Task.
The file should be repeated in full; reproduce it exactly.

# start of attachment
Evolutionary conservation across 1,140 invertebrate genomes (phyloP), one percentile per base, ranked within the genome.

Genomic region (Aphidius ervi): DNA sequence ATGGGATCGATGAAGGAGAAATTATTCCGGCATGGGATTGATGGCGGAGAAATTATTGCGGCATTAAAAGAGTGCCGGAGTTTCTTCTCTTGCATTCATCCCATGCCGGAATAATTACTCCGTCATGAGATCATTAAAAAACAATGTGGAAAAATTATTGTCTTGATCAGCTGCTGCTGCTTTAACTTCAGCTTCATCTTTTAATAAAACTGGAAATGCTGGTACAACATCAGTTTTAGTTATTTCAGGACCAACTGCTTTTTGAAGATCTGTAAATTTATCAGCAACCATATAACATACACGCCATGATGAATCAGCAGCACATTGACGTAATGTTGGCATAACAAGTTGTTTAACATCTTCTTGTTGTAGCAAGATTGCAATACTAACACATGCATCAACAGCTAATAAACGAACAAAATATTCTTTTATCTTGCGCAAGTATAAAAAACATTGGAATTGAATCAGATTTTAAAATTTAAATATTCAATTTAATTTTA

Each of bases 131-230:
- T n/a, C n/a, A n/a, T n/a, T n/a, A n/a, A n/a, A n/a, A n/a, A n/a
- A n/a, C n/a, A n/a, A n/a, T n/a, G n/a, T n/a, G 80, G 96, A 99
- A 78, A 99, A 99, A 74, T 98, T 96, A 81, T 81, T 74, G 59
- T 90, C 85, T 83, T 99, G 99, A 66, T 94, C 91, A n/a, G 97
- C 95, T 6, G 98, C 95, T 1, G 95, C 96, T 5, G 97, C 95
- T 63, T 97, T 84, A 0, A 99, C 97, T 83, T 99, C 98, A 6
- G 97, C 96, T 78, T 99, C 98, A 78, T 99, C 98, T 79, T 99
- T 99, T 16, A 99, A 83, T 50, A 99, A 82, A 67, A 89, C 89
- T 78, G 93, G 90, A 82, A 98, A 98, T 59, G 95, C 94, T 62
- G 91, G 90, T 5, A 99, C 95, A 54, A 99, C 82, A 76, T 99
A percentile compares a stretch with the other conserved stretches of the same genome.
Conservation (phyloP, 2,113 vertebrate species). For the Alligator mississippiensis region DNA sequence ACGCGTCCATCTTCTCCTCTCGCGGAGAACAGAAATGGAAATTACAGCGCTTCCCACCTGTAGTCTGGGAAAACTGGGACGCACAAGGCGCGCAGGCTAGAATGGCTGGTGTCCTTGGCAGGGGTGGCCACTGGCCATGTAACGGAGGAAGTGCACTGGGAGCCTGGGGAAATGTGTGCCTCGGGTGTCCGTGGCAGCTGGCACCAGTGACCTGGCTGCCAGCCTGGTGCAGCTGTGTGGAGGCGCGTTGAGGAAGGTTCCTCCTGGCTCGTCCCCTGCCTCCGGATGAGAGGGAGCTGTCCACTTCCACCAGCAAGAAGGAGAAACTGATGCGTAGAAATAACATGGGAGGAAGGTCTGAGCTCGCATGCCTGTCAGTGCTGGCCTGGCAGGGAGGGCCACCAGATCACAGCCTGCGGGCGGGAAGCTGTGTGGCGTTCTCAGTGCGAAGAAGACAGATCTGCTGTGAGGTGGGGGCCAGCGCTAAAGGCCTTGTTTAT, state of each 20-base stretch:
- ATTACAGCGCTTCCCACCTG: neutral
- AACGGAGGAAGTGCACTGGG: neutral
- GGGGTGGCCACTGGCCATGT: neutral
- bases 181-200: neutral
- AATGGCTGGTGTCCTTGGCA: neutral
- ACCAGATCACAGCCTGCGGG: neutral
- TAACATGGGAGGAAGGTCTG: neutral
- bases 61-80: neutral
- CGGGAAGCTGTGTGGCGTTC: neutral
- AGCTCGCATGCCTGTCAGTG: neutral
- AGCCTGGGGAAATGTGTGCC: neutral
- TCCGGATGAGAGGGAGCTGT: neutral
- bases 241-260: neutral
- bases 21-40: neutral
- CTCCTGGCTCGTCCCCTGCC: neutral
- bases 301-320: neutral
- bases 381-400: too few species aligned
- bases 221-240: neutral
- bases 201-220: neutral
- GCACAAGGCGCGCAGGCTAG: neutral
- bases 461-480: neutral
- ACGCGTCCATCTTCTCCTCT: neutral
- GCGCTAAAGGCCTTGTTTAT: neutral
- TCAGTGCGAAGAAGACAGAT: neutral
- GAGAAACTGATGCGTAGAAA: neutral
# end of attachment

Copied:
Evolutionary conservation across 1,140 invertebrate genomes (phyloP), one percentile per base, ranked within the genome.

Genomic region (Aphidius ervi): DNA sequence ATGGGATCGATGAAGGAGAAATTATTCCGGCATGGGATTGATGGCGGAGAAATTATTGCGGCATTAAAAGAGTGCCGGAGTTTCTTCTCTTGCATTCATCCCATGCCGGAATAATTACTCCGTCATGAGATCATTAAAAAACAATGTGGAAAAATTATTGTCTTGATCAGCTGCTGCTGCTTTAACTTCAGCTTCATCTTTTAATAAAACTGGAAATGCTGGTACAACATCAGTTTTAGTTATTTCAGGACCAACTGCTTTTTGAAGATCTGTAAATTTATCAGCAACCATATAACATACACGCCATGATGAATCAGCAGCACATTGACGTAATGTTGGCATAACAAGTTGTTTAACATCTTCTTGTTGTAGCAAGATTGCAATACTAACACATGCATCAACAGCTAATAAACGAACAAAATATTCTTTTATCTTGCGCAAGTATAAAAAACATTGGAATTGAATCAGATTTTAAAATTTAAATATTCAATTTAATTTTA

Each of bases 131-230:
- T n/a, C n/a, A n/a, T n/a, T n/a, A n/a, A n/a, A n/a, A n/a, A n/a
- A n/a, C n/a, A n/a, A n/a, T n/a, G n/a, T n/a, G 80, G 96, A 99
- A 78, A 99, A 99, A 74, T 98, T 96, A 81, T 81, T 74, G 59
- T 90, C 85, T 83, T 99, G 99, A 66, T 94, C 91, A n/a, G 97
- C 95, T 6, G 98, C 95, T 1, G 95, C 96, T 5, G 97, C 95
- T 63, T 97, T 84, A 0, A 99, C 97, T 83, T 99, C 98, A 6
- G 97, C 96, T 78, T 99, C 98, A 78, T 99, C 98, T 79, T 99
- T 99, T 16, A 99, A 83, T 50, A 99, A 82, A 67, A 89, C 89
- T 78, G 93, G 90, A 82, A 98, A 98, T 59, G 95, C 94, T 62
- G 91, G 90, T 5, A 99, C 95, A 54, A 99, C 82, A 76, T 99
A percentile compares a stretch with the other conserved stretches of the same genome.
Conservation (phyloP, 2,113 vertebrate species). For the Alligator mississippiensis region DNA sequence ACGCGTCCATCTTCTCCTCTCGCGGAGAACAGAAATGGAAATTACAGCGCTTCCCACCTGTAGTCTGGGAAAACTGGGACGCACAAGGCGCGCAGGCTAGAATGGCTGGTGTCCTTGGCAGGGGTGGCCACTGGCCATGTAACGGAGGAAGTGCACTGGGAGCCTGGGGAAATGTGTGCCTCGGGTGTCCGTGGCAGCTGGCACCAGTGACCTGGCTGCCAGCCTGGTGCAGCTGTGTGGAGGCGCGTTGAGGAAGGTTCCTCCTGGCTCGTCCCCTGCCTCCGGATGAGAGGGAGCTGTCCACTTCCACCAGCAAGAAGGAGAAACTGATGCGTAGAAATAACATGGGAGGAAGGTCTGAGCTCGCATGCCTGTCAGTGCTGGCCTGGCAGGGAGGGCCACCAGATCACAGCCTGCGGGCGGGAAGCTGTGTGGCGTTCTCAGTGCGAAGAAGACAGATCTGCTGTGAGGTGGGGGCCAGCGCTAAAGGCCTTGTTTAT, state of each 20-base stretch:
- ATTACAGCGCTTCCCACCTG: neutral
- AACGGAGGAAGTGCACTGGG: neutral
- GGGGTGGCCACTGGCCATGT: neutral
- bases 181-200: neutral
- AATGGCTGGTGTCCTTGGCA: neutral
- ACCAGATCACAGCCTGCGGG: neutral
- TAACATGGGAGGAAGGTCTG: neutral
- bases 61-80: neutral
- CGGGAAGCTGTGTGGCGTTC: neutral
- AGCTCGCATGCCTGTCAGTG: neutral
- AGCCTGGGGAAATGTGTGCC: neutral
- TCCGGATGAGAGGGAGCTGT: neutral
- bases 241-260: neutral
- bases 21-40: neutral
- CTCCTGGCTCGTCCCCTGCC: neutral
- bases 301-320: neutral
- bases 381-400: too few species aligned
- bases 221-240: neutral
- bases 201-220: neutral
- GCACAAGGCGCGCAGGCTAG: neutral
- bases 461-480: neutral
- ACGCGTCCATCTTCTCCTCT: neutral
- GCGCTAAAGGCCTTGTTTAT: neutral
- TCAGTGCGAAGAAGACAGAT: neutral
- GAGAAACTGATGCGTAGAAA: neutral